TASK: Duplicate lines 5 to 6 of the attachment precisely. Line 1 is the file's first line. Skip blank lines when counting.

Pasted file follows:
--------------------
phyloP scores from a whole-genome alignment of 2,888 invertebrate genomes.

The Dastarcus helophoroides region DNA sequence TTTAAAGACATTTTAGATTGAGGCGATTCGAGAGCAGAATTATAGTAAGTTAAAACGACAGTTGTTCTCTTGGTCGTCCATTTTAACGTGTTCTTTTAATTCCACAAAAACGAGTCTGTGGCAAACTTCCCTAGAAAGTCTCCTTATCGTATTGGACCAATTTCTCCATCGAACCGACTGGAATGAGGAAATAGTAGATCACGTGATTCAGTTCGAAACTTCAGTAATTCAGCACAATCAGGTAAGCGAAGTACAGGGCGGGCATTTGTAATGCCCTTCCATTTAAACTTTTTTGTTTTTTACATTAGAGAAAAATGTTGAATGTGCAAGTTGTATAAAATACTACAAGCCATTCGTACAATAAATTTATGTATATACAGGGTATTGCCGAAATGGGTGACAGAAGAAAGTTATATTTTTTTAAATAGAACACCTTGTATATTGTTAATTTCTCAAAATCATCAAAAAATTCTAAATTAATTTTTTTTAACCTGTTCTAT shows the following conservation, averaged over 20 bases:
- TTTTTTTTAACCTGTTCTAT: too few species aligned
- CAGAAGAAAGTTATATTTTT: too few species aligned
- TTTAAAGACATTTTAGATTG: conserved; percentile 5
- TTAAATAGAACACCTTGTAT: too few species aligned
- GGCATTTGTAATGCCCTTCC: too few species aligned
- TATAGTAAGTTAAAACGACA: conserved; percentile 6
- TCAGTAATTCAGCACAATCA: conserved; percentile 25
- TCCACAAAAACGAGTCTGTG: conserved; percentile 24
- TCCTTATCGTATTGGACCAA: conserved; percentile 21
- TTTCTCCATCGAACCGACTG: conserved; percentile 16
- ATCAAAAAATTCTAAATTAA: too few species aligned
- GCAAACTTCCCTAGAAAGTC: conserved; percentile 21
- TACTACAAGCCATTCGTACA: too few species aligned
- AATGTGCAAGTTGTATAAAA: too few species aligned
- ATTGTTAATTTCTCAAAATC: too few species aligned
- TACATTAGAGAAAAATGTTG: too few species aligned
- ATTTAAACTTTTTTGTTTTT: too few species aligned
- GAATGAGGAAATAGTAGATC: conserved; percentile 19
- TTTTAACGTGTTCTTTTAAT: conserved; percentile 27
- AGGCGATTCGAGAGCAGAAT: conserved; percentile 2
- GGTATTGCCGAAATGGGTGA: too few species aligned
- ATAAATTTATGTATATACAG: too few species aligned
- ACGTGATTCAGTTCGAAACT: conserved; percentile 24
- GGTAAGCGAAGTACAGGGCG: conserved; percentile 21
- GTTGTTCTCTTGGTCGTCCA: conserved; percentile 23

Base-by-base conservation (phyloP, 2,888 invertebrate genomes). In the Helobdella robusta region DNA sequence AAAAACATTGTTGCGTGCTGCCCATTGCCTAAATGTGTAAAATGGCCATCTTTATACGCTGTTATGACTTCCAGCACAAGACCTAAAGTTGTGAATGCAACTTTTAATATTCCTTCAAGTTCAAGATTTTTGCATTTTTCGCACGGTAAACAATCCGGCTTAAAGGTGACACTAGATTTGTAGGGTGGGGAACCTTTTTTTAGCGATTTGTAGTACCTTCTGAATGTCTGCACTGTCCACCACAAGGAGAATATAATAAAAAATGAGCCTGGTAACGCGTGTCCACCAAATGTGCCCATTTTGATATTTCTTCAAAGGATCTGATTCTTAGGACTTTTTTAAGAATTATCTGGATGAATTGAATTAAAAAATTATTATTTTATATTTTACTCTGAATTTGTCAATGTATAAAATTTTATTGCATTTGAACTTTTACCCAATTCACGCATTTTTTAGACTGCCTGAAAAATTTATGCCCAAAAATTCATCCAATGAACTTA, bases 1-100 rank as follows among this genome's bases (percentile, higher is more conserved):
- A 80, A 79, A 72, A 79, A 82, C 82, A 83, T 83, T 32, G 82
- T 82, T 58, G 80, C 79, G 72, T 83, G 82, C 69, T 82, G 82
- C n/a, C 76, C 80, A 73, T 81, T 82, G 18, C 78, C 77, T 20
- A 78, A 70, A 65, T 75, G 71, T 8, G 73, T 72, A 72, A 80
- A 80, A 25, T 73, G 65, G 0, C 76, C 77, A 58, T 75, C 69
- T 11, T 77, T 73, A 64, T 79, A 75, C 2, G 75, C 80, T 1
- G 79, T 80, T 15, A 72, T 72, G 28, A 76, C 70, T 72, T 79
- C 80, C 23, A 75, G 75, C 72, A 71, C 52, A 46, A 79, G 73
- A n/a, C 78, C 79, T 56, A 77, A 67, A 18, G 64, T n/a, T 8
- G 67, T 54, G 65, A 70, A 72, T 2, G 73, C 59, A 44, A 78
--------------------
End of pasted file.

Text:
- TTTAAAGACATTTTAGATTG: conserved; percentile 5
- TTAAATAGAACACCTTGTAT: too few species aligned